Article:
I don’t believe in synchronicity, but game theory keeps popping up in my regular reading, in seemingly unrelated sources.
First, Amanda posted a link to a blog about game theory in the Quickies. Then, Michael Shermer wrote an interesting article about game theory in sports in Scientific American. And then NPR ran an article about how game theory just may decide the democratic nomination, however indirectly.
I started to think I should look into this.
Game theory is the process of strategically maximizing your own personal gain in a situation, based on the possible actions of the others involved. Shermer uses the classic “prisoner’s dilemma” as an example:
You and an accomplice have been arrested for a crime. The police take you both downtown for questioning and you are held in separate rooms, unable to communicate. You are both offered the same options:
- If you both confess, you both will go to prison for 4 years
- If neither of you confess, you both will go to prison for 2 years
- If one of you confesses, and the other does not, the confessor goes free and the other goes to prison for 5 years
(The specific prison terms vary in different versions. I used the Princeton version; link below.)
The “game” then becomes guessing your accomplice’s strategy, and choosing a response that you think will minimize your prison time. You can test your skills at said game by playing against a computer here.
Now, as fun as theoretical examples are, real life is even more intriguing, if not messy.
Shermer writes about game theory in reference to cycling, however, cycling becomes a metaphor to sociology and human nature. He describes how the choices of a few cyclists to “dope” in order to gain competitive advantage, force the other cyclists to comply in order to stay competitive. For them, cycling is a career, and many have no academic background to fall back on like Shermer did. They have to stay competitive.
The sad thing, of course, is that if everyone is doping, no one is better off than when no one was doping, and everyone is less healthy. Doping only works when it gives you an advantage over those who are not.
Shermer offers specific suggestions for changing the game to eliminate the payoffs for doping, including no punishment and/or title revoking for prior use, regular testing going forward, public announcement of positive results, and a swift no-tolerance policy.
Changing the payoffs changes the game. Any game.
The NPR article points out that it is likely that neither Clinton or Obama will have the necessary delegates to win the democratic nomination, which will leave the decision in the hands of the superdelegates. Jim Miller, author of Game Theory At Work: How To Use Game Theory Outthink And Outmaneuver Your Competition offers a potential winning strategy using the concept of game theory.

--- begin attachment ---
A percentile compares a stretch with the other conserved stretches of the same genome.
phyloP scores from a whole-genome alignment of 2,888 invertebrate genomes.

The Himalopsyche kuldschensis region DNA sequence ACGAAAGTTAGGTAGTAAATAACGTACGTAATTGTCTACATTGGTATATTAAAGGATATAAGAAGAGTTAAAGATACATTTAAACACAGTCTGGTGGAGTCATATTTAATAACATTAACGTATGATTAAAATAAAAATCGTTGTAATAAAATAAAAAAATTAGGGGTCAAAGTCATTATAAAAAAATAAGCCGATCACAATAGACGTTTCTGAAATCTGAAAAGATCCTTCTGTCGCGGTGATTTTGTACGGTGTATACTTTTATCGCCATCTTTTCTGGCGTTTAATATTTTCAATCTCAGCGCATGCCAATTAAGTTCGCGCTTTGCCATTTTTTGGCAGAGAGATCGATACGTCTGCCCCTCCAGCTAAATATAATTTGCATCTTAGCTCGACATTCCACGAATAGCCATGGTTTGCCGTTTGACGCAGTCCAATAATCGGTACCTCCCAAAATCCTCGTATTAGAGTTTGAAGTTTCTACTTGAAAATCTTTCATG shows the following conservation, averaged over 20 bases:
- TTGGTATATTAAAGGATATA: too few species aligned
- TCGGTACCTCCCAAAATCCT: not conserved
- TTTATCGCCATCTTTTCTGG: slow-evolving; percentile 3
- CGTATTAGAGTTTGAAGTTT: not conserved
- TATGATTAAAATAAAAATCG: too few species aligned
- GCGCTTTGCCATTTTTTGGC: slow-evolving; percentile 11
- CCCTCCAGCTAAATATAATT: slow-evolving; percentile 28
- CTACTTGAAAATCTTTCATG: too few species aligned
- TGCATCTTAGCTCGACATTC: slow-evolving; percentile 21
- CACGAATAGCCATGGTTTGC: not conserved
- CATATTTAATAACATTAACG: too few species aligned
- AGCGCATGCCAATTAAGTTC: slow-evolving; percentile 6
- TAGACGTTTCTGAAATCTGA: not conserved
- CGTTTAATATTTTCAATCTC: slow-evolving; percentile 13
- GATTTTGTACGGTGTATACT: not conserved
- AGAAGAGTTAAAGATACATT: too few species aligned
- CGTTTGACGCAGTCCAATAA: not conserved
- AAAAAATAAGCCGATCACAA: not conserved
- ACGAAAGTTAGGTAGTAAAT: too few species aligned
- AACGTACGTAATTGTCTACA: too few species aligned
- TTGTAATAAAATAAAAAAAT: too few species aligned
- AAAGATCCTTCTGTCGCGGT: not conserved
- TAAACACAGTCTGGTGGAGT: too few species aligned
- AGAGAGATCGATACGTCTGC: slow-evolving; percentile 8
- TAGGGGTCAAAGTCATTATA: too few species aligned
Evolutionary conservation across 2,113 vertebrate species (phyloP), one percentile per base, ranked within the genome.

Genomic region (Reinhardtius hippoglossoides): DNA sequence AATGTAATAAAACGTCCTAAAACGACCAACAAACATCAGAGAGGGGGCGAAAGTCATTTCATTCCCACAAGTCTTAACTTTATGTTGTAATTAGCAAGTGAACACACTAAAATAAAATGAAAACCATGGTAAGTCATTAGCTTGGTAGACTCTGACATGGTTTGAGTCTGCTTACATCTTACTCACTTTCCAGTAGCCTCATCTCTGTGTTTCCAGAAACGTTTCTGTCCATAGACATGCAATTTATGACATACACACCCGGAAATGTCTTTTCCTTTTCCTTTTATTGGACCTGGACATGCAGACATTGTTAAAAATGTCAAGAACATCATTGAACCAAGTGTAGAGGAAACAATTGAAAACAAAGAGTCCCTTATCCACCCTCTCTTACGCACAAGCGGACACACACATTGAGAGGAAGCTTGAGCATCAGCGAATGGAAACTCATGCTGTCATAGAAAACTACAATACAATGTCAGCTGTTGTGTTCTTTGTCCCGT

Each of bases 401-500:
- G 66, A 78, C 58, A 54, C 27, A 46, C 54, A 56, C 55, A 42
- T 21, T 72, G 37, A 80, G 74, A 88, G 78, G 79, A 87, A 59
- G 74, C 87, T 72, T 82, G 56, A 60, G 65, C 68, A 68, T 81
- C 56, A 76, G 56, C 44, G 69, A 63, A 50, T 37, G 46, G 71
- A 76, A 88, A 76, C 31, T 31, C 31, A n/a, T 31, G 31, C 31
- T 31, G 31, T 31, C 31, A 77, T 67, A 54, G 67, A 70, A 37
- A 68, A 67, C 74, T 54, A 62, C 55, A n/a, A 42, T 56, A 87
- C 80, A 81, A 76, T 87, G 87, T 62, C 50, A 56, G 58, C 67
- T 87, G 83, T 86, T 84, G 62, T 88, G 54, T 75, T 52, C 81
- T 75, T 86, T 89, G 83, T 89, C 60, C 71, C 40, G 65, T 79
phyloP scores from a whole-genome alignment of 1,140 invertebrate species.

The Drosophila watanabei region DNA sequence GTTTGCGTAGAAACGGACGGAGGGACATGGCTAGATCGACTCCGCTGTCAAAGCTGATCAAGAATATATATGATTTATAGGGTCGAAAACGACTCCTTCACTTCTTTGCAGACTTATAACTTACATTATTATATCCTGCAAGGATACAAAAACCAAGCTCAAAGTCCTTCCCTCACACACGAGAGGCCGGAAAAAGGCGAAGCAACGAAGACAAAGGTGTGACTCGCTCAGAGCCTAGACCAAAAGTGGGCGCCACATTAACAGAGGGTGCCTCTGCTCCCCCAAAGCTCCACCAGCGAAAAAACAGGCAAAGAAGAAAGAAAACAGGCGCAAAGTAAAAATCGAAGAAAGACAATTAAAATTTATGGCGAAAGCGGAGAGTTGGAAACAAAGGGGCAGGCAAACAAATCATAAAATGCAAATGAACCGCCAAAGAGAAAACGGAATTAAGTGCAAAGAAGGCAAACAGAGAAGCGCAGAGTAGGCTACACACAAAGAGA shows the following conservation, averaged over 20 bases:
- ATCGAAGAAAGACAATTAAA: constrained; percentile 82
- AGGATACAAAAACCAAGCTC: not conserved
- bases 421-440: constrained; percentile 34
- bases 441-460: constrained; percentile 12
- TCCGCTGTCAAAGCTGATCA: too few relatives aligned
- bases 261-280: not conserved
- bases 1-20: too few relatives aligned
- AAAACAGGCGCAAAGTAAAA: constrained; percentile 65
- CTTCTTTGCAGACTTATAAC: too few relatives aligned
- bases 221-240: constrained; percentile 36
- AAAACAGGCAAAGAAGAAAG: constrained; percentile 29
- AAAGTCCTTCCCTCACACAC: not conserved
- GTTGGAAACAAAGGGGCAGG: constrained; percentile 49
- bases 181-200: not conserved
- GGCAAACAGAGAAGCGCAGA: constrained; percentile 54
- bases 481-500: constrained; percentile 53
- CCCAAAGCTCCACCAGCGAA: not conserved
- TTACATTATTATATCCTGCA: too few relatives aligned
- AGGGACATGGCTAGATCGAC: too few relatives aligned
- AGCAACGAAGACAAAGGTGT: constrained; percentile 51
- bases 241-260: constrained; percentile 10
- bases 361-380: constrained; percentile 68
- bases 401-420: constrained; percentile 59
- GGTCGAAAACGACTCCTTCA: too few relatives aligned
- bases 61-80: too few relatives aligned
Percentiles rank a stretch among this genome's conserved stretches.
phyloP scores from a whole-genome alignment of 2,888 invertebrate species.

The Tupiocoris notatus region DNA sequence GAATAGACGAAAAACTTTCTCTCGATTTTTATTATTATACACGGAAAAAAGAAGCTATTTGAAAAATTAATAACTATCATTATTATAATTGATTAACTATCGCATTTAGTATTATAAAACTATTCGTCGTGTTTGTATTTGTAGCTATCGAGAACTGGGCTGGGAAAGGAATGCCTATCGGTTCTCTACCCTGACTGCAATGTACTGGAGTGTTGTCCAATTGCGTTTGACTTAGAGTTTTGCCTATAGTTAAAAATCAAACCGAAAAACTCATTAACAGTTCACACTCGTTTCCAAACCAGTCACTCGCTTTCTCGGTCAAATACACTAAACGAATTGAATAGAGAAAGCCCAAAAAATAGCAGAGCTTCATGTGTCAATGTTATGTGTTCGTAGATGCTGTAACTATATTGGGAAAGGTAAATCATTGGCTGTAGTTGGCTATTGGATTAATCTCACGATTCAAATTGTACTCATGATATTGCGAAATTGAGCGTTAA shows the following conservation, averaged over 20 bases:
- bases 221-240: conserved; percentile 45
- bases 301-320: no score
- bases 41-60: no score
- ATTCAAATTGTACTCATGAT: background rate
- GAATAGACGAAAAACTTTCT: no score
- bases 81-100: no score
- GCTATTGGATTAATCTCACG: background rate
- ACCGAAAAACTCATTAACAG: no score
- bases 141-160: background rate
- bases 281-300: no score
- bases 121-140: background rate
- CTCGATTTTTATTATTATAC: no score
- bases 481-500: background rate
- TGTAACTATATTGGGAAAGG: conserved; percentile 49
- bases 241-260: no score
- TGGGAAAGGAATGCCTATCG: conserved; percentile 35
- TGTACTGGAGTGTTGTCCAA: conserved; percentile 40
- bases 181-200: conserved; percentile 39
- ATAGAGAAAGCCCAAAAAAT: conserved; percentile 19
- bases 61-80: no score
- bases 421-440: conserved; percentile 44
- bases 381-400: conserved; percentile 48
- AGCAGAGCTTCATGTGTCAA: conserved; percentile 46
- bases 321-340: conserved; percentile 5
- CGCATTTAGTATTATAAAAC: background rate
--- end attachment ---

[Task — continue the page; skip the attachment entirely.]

Miller shows shameless cynicism for the concept that the superdelegates will “do what’s right for the party”. He points out that they are individuals with families and careers, many of which may be at stake with regard to the election. The superdelegates may have the power now, but once the election is over, the new President will have the power. “It’s a delicate dance”, as Miller puts it.
The game of the candidates is to act strategically based on what’s truly important to the superdelegates – their interests and futures – by convincing them that s/he will win the nomination (or even better, the election). The game of the superdelegates is to secure their futures by showing support and favor to the candidate they think will win, or at least not piss him or her off.
The factors in this case, as Miller outlines them are:
- Clinton is perceived as tougher and more vindictive than Obama, and may receive more superdelegate votes out of fear
- Clinton has stated that Obama would make an excellent vice-president, which Miller perceives as an attempt to undermine him
- Obama will likely have the regular delegate lead
Miller suggests that Obama take a hard approach by stating that he will not accept the vice-presidential spot and that the nomination will not be legitimate if the superdelegate votes overturn the results of all the primaries. After all, the regular delegate count is indicative of the will of the states (not to mention their likelihood to support the nominated candidate, which is of most interest to the superdelegates). Miller even suggests that Obama might go so far as to threaten to run as a third party candidate. As if this year’s election could get any more interesting.
He also suggests that Clinton’s best bet to compete with this strategy would be to engineer a plan to re-run the Florida and Michigan primaries, awarding all votes to the winner. That would, of course, combat Obama’s illegitimacy claim.
Detractors of Miller’s theory point out that this sort of cut-throat political strategy goes against the heart of Obama’s message and appeal, and in fact, would put him on par with Clinton. So, sometimes even playing the game well changes things in ways you might not anticipate.
The whole thing makes me wonder how government reform could change the payoffs to create a more honest election process.
What I got most out of these articles is that game theory is fascinating because it applies to all of us in so many areas of our lives. Crime, politics, sports, ambition, relationships, etc…whatever is important to us. It’s interesting to predict strategies and analyze outcomes, whether of our own games or those of others. And it would be such useful information if we were able to figure out what works, and what doesn’t.
Ah, game theory…